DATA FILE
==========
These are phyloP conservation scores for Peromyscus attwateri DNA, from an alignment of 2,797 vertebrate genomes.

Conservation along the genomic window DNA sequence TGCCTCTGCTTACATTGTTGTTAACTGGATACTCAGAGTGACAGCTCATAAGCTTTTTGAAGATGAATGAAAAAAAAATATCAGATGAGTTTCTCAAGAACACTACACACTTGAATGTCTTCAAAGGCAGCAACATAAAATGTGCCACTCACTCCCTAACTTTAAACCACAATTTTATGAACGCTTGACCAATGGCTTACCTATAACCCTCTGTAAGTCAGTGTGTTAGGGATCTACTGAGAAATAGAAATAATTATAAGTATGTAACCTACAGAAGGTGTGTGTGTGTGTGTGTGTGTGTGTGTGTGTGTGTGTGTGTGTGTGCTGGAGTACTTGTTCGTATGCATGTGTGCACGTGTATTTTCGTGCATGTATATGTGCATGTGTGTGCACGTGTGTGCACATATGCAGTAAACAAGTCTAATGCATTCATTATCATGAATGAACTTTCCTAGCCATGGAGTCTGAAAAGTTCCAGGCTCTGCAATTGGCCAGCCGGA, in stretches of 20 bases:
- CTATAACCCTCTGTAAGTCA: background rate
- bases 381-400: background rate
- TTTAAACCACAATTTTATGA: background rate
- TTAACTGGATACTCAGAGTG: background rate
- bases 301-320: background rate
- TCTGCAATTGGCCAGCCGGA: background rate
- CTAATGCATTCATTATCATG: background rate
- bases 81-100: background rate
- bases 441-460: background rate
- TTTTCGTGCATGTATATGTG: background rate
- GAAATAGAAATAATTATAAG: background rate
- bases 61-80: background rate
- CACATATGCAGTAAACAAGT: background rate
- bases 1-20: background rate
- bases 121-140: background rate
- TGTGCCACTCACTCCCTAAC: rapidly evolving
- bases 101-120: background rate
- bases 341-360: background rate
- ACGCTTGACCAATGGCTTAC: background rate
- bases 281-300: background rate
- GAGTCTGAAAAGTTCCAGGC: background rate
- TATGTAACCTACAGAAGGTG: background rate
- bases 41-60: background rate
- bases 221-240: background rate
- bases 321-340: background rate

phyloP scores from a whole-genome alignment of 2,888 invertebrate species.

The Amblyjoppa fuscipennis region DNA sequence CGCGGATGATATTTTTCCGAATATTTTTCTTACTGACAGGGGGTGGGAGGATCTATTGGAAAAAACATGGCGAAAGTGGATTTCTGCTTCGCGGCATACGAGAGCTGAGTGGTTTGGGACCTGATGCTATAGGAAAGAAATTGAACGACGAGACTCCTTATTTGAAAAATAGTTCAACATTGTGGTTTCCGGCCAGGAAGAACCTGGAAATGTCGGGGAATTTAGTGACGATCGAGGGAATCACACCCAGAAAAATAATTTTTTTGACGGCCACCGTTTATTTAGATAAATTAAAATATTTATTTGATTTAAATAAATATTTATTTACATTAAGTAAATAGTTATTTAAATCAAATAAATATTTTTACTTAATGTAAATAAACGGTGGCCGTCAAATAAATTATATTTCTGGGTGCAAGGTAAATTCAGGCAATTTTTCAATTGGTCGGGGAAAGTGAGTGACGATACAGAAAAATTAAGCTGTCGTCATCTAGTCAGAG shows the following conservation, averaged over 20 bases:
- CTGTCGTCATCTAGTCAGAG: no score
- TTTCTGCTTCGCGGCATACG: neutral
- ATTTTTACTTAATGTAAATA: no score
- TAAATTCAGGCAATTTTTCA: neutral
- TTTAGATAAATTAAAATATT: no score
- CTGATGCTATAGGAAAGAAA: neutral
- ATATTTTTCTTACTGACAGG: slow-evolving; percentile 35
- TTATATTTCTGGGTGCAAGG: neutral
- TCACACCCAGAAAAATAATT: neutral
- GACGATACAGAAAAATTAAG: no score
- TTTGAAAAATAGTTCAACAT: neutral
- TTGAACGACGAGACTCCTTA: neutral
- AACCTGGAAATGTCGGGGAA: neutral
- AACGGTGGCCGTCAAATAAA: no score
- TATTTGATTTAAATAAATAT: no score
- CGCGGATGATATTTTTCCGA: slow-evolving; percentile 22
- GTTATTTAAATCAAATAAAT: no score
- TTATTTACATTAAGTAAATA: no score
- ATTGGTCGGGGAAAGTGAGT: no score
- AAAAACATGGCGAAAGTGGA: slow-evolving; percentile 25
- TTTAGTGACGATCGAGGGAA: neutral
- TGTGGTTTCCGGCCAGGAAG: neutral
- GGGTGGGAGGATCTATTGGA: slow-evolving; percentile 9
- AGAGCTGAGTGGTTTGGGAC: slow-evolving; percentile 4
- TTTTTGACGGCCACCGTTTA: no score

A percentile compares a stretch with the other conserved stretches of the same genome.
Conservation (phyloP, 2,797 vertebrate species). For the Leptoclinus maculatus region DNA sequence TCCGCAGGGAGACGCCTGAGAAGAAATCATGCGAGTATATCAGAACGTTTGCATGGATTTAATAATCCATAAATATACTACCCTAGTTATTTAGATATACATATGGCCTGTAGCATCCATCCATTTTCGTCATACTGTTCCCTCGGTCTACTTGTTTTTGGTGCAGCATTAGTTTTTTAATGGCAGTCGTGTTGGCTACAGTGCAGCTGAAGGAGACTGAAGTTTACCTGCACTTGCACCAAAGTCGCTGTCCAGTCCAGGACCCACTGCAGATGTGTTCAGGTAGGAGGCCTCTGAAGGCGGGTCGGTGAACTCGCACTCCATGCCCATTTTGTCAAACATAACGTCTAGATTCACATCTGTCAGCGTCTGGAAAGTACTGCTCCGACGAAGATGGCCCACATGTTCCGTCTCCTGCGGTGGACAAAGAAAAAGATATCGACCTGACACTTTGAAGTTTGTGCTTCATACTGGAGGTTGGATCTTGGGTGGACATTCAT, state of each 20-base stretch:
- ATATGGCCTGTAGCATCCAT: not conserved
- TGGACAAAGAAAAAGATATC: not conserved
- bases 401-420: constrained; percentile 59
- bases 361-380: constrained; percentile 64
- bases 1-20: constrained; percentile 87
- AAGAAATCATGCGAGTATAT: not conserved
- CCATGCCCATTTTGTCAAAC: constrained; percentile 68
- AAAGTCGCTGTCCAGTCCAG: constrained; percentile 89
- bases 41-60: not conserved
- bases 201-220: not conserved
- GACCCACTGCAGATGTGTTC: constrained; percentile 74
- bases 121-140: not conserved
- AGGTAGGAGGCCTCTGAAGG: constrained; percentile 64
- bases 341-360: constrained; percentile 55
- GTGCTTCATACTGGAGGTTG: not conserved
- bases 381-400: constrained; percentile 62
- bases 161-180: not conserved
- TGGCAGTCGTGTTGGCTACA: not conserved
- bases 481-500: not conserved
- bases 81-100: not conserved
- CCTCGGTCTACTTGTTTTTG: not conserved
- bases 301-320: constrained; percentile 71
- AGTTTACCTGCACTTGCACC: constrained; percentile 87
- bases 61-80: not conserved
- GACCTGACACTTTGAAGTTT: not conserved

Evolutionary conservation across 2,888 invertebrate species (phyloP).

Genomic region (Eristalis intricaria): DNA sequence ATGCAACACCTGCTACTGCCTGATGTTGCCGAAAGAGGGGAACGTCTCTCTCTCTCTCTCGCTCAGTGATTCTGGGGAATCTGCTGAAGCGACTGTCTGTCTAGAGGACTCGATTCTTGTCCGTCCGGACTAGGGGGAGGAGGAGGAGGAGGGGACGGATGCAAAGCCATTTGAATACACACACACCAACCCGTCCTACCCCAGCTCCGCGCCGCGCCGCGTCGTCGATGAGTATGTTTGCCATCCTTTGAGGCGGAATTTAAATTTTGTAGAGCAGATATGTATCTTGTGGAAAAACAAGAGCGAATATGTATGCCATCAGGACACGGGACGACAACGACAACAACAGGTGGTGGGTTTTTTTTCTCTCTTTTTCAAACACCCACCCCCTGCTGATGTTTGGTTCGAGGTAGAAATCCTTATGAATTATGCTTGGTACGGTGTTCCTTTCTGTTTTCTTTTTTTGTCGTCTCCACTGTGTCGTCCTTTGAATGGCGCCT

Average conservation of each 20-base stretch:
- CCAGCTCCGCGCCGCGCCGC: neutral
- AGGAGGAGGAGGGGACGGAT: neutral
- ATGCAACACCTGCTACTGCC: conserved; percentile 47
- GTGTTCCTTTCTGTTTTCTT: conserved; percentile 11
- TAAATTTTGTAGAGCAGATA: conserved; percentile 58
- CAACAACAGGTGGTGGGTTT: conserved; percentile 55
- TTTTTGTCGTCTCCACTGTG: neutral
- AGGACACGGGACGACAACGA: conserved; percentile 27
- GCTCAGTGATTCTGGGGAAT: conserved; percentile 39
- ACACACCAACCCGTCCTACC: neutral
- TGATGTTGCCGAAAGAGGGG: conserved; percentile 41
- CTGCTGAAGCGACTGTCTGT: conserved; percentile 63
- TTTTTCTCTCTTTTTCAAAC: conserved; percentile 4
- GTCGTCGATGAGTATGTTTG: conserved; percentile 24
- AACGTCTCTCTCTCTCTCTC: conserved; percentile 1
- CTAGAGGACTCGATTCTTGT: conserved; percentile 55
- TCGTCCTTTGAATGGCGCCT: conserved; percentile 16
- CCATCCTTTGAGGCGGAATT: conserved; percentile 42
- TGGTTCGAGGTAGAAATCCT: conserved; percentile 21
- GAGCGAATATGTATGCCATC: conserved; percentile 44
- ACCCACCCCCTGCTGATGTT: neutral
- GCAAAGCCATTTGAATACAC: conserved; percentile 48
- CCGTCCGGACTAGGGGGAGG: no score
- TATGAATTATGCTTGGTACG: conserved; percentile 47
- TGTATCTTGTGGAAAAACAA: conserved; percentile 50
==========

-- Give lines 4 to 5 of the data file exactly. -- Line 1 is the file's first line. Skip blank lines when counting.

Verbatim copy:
- bases 381-400: background rate
- TTTAAACCACAATTTTATGA: background rate